MR. MCLAUGHLIN: The U.S. did not coordinate with the Assad regime, but shortly before the strikes informed Syria's envoy to the U.N. that the strikes were coming. As to whether Assad considers the strikes, quote, "an aggression against Syria," unquote, he certainly did not intercept or use antiaircraft power to stop the bombardment on his territory.

Question: Why hasn't Syria protested the violation of its sovereign airspace? I ask you, Guy.

GUY TAYLOR: John, what's happening here is that Syria - the Syrian regime of Bashar Assad is basically content now to see the United States Air Force, as well as Sunni Arab nations in the Middle East, come together to bomb the opposition that Bashar Assad has effectively been trying to fight for the last three years.

Let's roll it back a year ago. The Obama administration was calling for Bashar Assad's ouster. Now we've gone 180 degrees and the United States is bombing that opposition that Assad has tried to describe as terrorists all along.

MR. MCLAUGHLIN: So he's doing Assad a favor?

MR. TAYLOR: I think we're absolutely doing Assad a favor.


MR. TAYLOR: We didn't hit Syrian targets at all during these strikes. I'm not saying we should have. But we need to look at how this exposes the vacuum of our strategy. We don't really have one. What comes after this? Whose side are we trying to pick here? We're just reacting to violence in the Middle East by basically going and bombing the (sandbox ?).

The good thing - Eleanor pointed at this - that's come out of this this week is that the GCC, the Gulf Cooperation Council, has finally put jets in the air to work with us. So Sunni Muslim nations in the Middle East for the first time - and this is historic, and it's worth remembering right now, because it will affect where this goes in the next 25 years -


MR. TAYLOR: - they're bombing Sunni extremists right in the Middle East right now.

MR. MCLAUGHLIN: OK. Lessons from the Vietnam War?

PRESIDENT LYNDON JOHNSON: (From videotape.) Air action is now in execution against gunboats and certain supporting facilities in North Vietnam, which have been used in these hostile operations. Our response for the present will be limited and fitting.

MR. MCLAUGHLIN: In 1964, President Lyndon Baines Johnson announced the first U.S. airstrikes against North Vietnam. Operation Rolling Thunder was supposed to last eight weeks but went on for three years. President Johnson opted for bombing North Vietnam because he wanted to avoid the issue of U.S. ground troops. Ultimately, he committed more than 500,000 U.S. forces to the Vietnam War.

Lyndon Johnson's military escalation in Vietnam is the textbook study of mission creep. Is President Obama in danger of going down that same road? Mort Zuckerman.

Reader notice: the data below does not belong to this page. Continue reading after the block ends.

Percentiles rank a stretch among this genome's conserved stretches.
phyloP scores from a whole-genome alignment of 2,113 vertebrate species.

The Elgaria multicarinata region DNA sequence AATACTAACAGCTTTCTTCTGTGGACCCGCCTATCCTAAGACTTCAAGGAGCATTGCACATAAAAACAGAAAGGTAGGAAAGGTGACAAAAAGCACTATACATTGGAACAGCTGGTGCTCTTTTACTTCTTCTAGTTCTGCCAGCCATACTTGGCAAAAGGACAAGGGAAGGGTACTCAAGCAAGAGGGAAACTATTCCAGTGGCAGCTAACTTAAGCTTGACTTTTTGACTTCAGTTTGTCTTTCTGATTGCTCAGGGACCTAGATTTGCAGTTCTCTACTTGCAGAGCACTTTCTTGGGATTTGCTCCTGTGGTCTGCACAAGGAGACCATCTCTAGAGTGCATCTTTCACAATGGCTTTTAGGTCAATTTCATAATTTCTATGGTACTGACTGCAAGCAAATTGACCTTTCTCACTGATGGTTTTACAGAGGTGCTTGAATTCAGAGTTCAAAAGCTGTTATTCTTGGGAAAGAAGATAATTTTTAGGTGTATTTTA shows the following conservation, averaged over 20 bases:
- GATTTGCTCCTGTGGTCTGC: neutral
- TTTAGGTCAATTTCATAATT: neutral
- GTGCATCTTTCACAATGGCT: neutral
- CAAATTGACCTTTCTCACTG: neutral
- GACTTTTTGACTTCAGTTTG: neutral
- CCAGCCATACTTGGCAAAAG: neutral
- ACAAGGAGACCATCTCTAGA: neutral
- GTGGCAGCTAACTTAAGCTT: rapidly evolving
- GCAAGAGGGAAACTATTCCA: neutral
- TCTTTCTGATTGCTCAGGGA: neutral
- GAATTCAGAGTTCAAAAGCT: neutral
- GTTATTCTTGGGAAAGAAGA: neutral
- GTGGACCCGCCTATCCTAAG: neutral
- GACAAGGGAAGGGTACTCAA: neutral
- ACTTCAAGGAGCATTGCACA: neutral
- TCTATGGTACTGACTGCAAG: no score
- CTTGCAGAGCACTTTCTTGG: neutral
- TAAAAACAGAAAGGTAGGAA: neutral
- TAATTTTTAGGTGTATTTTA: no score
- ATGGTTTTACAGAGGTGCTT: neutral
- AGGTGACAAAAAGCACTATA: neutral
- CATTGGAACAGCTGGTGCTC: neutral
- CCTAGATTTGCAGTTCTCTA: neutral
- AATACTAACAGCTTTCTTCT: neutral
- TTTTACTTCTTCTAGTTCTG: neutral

MR. ZUCKERMAN: Sure, there's always that danger. But we're in a position that I'd like to describe as the evil of two lessers. We have no good choices here, so we have to put the one that is the one most in our interest and the one with least risk and least damage to us. And going after the ISIS - the ISIL people - is, in fact, in my judgment, the right decision. It doesn't mean that Syria is the great - that Syria is going to benefit from that, because these are the opponents to Assad's government, and Assad is not exactly somebody whom you would want to send to a Christmas party.

Having said that, he's still not as bad as the ISIL people and not as threatening to our interests in the region. And that's why we're doing it. How far it goes is still to be determined.

MS. CLIFT: And he's not expansionist. He's not looking to expand his empire beyond Syria, where ISIL is looking to expand and create a caliphate.

MR. BUCHANAN: (Inaudible.)

MS. CLIFT: But I want to say the comparison with Lyndon Johnson - President Obama does not have the resources that a Lyndon Johnson had. First of all, the economy was booming then. We had guns and butter. And secondly, there was a draft, so you had an unlimited amount of manpower.

MR. MCLAUGHLIN: What's the point?

MR. BUCHANAN: The point -

MS. CLIFT: The point is that this president is constrained by lack of resources, plus his own inclination. He doesn't want to get involved in another ground -

MR. BUCHANAN: The policy is incoherent, John.

MS. CLIFT: Excuse me, Pat. I get to finish a sentence.


MS. CLIFT: He's not going to send in 500,000 or 168,000 troops into these countries.

MR. BUCHANAN: But the policy is incoherent, John.

MR. MCLAUGHLIN: Well taken. Point well taken.

Go ahead.

MR. BUCHANAN: Guy makes a very good point. Look, you have - Qatar and Saudi Arabia were bombing ISIL in Syria, which, just up until a couple of months ago, they were aiding in Syria as the Sunni allies to overthrow Assad. The policy cannot succeed without ground troops. It is incoherent. It is inconsistent. We are making it up as we go. And we are really in a no-win war.

Eleanor is right. We're not going to send in 100,000 troops into Iraq or Syria.


MR. BUCHANAN: But I don't know how or where this thing ends.